Best sighting of the weekend was another close encounter of the mustelid kind. There were two young otters criss-crossing one of the ditches on the way to the reedbed. We stood still and could scarcely believe just how close one of them came (there will be a photo on the blog that is taken looking down on the animal not more than a metre and a half from the camera, the photo is not mine as by this time it was too close for my camera to focus on!) Size and a complete lack of fear suggested that they were both juveniles. It was a wonderful encounter. People often ask “where do I go to see the otters? “ I have never seen them in the same place twice and any of the ditches or lagoons will have them in at some time or another. The best place is probably one or other of the screens, but they roam everywhere and can appear out of the blue crossing the bridle way in front of you. It all comes down to chance, but if you are lucky it is an unforgettable experience. It more than made up for the fact that all of Oxfordshire's rare birds are turning up elsewhere in the county!

Wednesday, 18 January 2012

Midweek Additions and Frost pics

Ghost Short eared owl (c) Ian Curtis
Frost Pictures (c) P. Barker

A Brambling was seen yesterday behind the feeders (per Terry Tossel) that brings the year tally up to 76 he also saw another Woodcock.
I have also included some of the threatened ice pictures and a "ghost image of a S.E.O. taken by Ian Curtis in what must have been the dark!

Monday, 16 January 2012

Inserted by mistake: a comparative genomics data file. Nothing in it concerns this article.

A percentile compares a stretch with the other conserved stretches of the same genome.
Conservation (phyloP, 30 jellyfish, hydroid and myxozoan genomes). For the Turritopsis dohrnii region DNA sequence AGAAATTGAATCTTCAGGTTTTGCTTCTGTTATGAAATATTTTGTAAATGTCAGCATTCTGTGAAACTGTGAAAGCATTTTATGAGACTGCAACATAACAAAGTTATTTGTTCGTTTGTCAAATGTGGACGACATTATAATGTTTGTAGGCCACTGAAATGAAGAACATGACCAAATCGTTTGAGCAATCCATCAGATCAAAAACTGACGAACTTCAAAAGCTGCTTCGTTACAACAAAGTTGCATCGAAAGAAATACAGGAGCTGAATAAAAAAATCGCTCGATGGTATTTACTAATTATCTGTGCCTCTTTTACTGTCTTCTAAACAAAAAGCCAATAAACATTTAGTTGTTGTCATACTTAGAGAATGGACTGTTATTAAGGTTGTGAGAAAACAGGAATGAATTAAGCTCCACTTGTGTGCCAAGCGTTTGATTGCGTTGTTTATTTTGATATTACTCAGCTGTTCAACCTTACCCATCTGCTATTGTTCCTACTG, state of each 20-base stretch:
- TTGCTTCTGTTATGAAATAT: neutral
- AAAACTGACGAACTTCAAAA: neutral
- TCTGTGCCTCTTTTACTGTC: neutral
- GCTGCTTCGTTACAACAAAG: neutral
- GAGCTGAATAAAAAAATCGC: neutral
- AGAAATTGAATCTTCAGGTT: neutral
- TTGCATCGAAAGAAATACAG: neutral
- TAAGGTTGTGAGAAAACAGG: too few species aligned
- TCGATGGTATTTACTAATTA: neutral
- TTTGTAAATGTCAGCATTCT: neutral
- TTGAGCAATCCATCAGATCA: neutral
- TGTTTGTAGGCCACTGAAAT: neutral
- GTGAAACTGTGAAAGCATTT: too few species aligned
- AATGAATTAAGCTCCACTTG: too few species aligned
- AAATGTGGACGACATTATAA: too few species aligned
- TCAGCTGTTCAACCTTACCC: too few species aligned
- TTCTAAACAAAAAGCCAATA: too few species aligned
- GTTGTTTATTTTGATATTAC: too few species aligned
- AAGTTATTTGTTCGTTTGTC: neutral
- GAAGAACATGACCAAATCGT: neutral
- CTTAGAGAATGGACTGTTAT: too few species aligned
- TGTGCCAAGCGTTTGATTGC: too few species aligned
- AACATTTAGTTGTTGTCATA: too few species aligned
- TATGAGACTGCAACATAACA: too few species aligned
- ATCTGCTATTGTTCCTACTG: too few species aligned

Saturday and Sunday 14th and 15th January

Frosty Meadow Pipit (c) Peter Barker
Fieldfare flying in to feed (c) P.Barker
And about to feed (c) P.Barker
Frozen Reeds (c) P. Barker

It has become something of a joke in the group that I bird with at the weekend that: “You can’t have too many pictures of frosted reeds / seed heads /spiders webs etc..” This was the weekend for those subjects par excellence. Sparkling hoar frost gave way to cloudless skies of intense blue and photographers were out on the moor in numbers. I am even thinking of putting a supplementary posting on the blog of wintry pictures. Just to compound our problems with lack of water, what water we have is now frozen fast, apart from a portion of the reedbed lagoons.
There were birds to be seen however. Large numbers of Fieldfares and smaller numbers of Redwings were gleaning the last berries from the hedgerows and by standing quietly and patiently by a bush that still had fruit it was possible to get very close views of what can be shy birds. Peregrine was seen on both days with a large female sitting on a post in the middle of Big Otmoor for about an hour on Saturday morning. The Merlin has also been seen twice over the weekend. The Short eared Owls put in brief appearances at dusk but might have been put off by the very large numbers of people who have been turning up to see them. There were more Meadow Pipits around and several Skylarks. Siskins were seen once again along the bridle way between the pump house and the Roman road.